Beneficial etc. Ins. Co. v. Kurt Hitke & Co.

Annotate this Case
[L. A. No. 23697. In Bank. May 22, 1956.]

BENEFICIAL FIRE AND CASUALTY INSURANCE COMPANY (a Corporation), Respondent, v. KURT HITKE AND COMPANY, INC. (a Corporation), Appellant.

COUNSEL

John S. Bolton and F. V. Lopardo for Appellant.

Hill & Attias, Henry Attias, Philip Glusker and Frank Mankiewicz for Respondent.

OPINION

CARTER, J.

Plaintiff, an insurance company, obtained a favorable declaration of its rights under a written agency contract in its action against defendant agent.

The contract was made in February, 1950, and according to its terms and as found by the court, plaintiff appointed defendant its general agent to solicit and obtain purchasers of insurance policies of a certain type in a specified area, the policies to be issued in plaintiff's name as insurer. Generally the insurance to be sold was for property damage and public liability in connection with a certain class of motor vehicles. The contract was to remain in force until 30 days after written notice of cancellation was given by either party. As far as appears, the contract has not been cancelled by either party.

The action, for declaratory relief, was commenced by plaintiff in October, 1952, and apparently the contract had been carried out by the parties for at least two years prior thereto.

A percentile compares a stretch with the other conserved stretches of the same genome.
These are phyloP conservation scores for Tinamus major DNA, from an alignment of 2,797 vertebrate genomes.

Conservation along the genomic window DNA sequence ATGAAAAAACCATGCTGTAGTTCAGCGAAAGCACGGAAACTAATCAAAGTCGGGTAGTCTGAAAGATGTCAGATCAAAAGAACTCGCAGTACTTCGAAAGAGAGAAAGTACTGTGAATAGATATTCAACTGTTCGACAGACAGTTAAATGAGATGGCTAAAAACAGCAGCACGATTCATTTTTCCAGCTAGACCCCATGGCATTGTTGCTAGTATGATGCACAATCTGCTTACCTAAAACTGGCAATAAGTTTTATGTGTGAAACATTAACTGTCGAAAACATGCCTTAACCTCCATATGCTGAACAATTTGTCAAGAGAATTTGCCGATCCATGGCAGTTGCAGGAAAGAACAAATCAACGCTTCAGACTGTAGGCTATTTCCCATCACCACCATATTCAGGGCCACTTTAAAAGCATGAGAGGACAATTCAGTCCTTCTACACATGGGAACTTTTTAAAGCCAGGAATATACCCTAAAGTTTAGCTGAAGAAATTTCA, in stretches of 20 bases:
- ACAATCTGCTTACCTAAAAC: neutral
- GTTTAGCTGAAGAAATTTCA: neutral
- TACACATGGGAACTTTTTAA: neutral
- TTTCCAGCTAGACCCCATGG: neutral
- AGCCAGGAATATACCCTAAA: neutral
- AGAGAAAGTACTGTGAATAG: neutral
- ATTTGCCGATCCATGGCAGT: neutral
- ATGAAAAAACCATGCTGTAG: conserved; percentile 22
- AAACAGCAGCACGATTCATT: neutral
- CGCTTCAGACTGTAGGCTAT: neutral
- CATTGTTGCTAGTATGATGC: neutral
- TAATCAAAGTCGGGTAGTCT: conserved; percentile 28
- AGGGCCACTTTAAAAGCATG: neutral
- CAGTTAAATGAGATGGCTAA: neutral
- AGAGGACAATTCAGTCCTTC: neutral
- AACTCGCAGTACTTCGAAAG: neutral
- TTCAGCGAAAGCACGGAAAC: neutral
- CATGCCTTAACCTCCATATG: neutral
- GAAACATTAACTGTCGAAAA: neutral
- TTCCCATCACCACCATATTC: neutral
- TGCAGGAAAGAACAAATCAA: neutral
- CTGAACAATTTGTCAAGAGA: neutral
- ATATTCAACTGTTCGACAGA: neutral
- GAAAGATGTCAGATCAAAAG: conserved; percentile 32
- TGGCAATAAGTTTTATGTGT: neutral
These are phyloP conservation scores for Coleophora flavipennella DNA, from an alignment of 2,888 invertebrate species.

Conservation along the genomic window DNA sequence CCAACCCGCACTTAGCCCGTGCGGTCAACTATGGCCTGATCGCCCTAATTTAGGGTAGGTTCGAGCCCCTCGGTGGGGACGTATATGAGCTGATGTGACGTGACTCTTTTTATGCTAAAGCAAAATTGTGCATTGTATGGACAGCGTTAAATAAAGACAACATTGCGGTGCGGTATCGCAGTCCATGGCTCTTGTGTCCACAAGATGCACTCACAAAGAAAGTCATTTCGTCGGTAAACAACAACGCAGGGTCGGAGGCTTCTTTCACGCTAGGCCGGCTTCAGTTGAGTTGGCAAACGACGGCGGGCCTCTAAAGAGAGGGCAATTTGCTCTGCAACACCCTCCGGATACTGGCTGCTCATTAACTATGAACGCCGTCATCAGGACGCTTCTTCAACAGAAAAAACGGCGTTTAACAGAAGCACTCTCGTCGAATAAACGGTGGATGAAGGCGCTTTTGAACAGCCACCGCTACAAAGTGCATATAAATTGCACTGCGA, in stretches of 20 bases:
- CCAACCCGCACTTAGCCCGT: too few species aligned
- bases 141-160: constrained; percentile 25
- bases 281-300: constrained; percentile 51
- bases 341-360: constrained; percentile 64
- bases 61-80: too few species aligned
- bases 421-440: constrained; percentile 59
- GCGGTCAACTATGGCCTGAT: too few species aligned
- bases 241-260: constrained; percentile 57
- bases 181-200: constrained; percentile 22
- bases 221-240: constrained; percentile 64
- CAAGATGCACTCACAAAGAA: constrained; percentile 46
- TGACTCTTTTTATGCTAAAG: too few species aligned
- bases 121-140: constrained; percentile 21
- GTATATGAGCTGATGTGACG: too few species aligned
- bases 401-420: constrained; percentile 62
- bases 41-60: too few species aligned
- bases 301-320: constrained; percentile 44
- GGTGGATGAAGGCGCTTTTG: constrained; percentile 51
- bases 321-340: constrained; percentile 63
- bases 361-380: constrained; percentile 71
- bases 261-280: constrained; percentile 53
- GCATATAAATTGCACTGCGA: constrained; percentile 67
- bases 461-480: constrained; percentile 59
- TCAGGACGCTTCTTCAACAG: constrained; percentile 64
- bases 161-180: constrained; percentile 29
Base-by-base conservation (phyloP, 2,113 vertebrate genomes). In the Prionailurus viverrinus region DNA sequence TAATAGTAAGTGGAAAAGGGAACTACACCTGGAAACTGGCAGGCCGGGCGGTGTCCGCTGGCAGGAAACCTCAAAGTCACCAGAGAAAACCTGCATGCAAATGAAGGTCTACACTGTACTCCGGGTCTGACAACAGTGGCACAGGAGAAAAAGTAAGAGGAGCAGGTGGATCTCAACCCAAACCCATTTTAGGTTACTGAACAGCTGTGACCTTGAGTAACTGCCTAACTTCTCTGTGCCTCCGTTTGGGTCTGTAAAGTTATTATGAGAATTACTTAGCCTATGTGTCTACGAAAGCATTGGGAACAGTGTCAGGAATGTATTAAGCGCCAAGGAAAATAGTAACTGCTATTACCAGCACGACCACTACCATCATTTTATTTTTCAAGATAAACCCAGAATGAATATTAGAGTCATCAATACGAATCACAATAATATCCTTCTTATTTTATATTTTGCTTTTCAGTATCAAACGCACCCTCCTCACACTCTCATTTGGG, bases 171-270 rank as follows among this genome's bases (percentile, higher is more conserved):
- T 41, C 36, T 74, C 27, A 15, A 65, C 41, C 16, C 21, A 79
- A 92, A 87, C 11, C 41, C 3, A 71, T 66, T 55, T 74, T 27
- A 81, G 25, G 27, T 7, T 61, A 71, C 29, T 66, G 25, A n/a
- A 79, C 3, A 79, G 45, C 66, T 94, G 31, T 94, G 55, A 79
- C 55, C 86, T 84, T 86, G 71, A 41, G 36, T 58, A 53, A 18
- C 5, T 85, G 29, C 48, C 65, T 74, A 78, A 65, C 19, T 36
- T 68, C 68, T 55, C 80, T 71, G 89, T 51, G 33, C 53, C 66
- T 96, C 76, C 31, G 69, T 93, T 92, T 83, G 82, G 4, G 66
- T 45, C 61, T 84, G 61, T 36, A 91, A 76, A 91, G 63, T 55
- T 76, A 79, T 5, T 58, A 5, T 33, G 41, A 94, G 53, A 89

The contract provided that defendant would keep records of business transacted for plaintiff and send monthly "all dailies on business written." (Par. 2.) All monies of plaintiff and all premiums collected by defendant on policies issued were to be paid to plaintiff as provided in the contract. (Par. 3.) Any credit for premiums extended to insureds [46 Cal. 2d 520] by defendant was to be at its risk and the premiums on such policies were to be paid by defendant to plaintiff not later than 60 days after the end of the calendar month in which the policy was written. (Pars. 4 and 6.) Plaintiff could reject any risk submitted and defendant was not to be entitled to any commission thereon. (Par. 7.) Plaintiff was not to be "responsible" for any of defendant's expenses in conducting the agency. (Par. 9.) Defendant was to provide inspection and safety service, investigate losses claimed to be payable under policies and cooperate with plaintiff in settlement of losses. (Par. 13.) Paragraph 14 deals with defendant's compensation as follows: "On or before the 30th day of each month, the Company [plaintiff] will compute all premiums earned during the previous month and will furnish the General Agent [defendant] with a statement thereof, together with a record of all losses and loss expense paid and of all reserves for loss incurred on a case basis. At such time the Company shall remit to the General Agent all commission earned during said previous month. In the event the computation of commission earned at the end of any regular monthly adjustment period results in a deficit against the General Agent, this deficit shall be fully covered by a subsequent commission earning before any earned commission shall be due the General Agent." (Emphasis added.) Paragraph 15 provides that defendant agreed to accept as compensation in full for its services and plaintiff agreed to pay compensation to be determined as follows: "From the gross earned premium under all policies of insurance ... there shall be deducted the following items: (a) losses and allocated loss adjustment expense; (b) a fixed charge by the Company of a sum equal to 20% of such gross earned premium; (c) from the residue remaining shall be paid a sum as commission to the General Agent not to exceed 30% of the gross earned premium." Loss adjustment expense is defined as the "allocated" overhead cost of defendant in the adjustment of each claim and is subject to review and in the event of dispute it shall be settled by arbitration. The last sentence of that paragraph provided: "As soon after December 31 of each calendar year as practicable, the underwriting profits arising out of the net retained business under this contract shall be computed and 50% thereof shall be payable to the General Agent. That retained business shall be defined as the net amount of risk assumed by the Company after deducting quota share reinsurance." If the parties could not [46 Cal. 2d 521] agree on the "reserves for the outstanding losses and loss adjustment expense," arbitration was provided for and the decision "shall be used for the reserve in the computation of the compensation and underwriting profits provided for in Paragraph 14 until subsequent developments occur which may change the extent of liability." (Par. 16.) Defendant could appoint agents for plaintiff. (Par. 17.) The agreement was to remain in force until cancelled as heretofore mentioned and such cancellation was to apply to all provisions in the contract except those items which pertain to the compensation of the General Agent, which items were to remain in full force and effect until all premiums had been earned and losses had been paid, or until an earlier mutually agreeable date had been set. "With respect to those items the Company agrees to pay the General Agent any and all amounts due the General Agent and the General Agent agrees to pay the Company any and all amounts due the Company." (Emphasis added; par. 19.)